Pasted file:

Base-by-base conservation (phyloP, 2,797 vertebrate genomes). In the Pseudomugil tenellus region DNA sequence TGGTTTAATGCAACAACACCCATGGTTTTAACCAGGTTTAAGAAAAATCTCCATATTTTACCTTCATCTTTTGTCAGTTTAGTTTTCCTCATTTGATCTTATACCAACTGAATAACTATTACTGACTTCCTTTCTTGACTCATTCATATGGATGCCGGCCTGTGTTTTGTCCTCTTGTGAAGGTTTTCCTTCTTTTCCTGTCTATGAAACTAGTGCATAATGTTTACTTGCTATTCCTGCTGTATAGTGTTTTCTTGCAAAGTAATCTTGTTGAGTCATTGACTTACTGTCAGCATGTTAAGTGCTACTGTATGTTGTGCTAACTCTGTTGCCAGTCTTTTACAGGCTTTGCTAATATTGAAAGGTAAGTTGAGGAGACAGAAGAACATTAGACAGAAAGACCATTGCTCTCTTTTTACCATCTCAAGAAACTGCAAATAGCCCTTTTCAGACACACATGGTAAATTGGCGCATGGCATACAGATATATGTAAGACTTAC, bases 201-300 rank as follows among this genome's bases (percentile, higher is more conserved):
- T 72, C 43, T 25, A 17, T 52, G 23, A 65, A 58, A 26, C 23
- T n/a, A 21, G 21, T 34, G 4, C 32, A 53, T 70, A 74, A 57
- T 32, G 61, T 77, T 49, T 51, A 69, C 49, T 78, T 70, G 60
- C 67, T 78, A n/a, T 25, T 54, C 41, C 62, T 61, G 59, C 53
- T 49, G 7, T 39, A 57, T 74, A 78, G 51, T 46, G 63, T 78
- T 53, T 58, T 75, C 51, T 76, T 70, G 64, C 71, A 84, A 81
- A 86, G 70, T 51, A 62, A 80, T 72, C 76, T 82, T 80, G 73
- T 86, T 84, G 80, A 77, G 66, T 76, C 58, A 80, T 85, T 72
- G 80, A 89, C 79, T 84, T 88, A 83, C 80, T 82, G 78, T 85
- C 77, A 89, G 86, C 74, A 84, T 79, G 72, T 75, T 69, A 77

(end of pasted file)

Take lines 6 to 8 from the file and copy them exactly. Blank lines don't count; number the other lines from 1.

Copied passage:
- T 49, G 7, T 39, A 57, T 74, A 78, G 51, T 46, G 63, T 78
- T 53, T 58, T 75, C 51, T 76, T 70, G 64, C 71, A 84, A 81
- A 86, G 70, T 51, A 62, A 80, T 72, C 76, T 82, T 80, G 73